Provenance: Mary DeCamp Corning purchased this dress on a trip to Paris around 1867. She was the wife of Edwin Weld Corning, the son of Erastus Corning I, who was the president of the New York Central Railroad and mayor of Albany.
Marks: Label on waistband: WORTH & BOBERGH / 7 RUE DE LA PAIX / 7 Paris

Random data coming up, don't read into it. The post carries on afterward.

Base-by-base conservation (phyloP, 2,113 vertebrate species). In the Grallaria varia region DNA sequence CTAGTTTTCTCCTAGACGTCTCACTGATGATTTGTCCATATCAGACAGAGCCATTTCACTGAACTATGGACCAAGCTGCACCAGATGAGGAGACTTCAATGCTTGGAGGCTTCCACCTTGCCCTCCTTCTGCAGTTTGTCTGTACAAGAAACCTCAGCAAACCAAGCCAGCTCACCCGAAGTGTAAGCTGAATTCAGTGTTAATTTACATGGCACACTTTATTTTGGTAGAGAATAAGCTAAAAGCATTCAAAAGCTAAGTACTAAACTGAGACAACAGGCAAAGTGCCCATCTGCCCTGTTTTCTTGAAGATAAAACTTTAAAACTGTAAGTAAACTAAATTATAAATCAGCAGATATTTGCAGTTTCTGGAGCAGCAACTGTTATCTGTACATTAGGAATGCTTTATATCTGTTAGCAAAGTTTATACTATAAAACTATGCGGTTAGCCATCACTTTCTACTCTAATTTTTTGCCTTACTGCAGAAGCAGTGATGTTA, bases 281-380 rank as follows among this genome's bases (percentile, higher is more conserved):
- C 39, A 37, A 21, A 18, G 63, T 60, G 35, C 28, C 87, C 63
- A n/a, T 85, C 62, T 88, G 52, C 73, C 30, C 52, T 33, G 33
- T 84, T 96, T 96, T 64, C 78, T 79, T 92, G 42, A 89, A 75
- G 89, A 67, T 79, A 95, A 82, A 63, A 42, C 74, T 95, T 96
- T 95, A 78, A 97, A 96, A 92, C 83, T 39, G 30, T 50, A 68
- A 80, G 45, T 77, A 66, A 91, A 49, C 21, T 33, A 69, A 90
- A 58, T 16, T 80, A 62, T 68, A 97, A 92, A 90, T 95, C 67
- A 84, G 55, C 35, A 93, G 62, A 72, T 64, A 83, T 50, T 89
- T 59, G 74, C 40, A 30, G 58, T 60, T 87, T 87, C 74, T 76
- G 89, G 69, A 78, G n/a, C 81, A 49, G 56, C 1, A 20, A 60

Additional Comments: This suit was made by the house of Charles Frederick Worth, the ultimate arbiter of international fashion in the second half of the nineteenth century. He was also the man who established the concept of French haute couture. His firm, Worth & Bobergh, was the first to show seasonal collections, and to label their clothing. He applied the principles of the industrial revolution to dressmaking, developing a system of interchangeable components so his staff could turnout variations of garments from each collection without having to create an entirely different gown for each customer. Fashion-conscious women such as Mrs. Edwin Weld Corning, who owned this dress, subscribed to Balzac's notion that only those who visit Paris can achieve true elegance.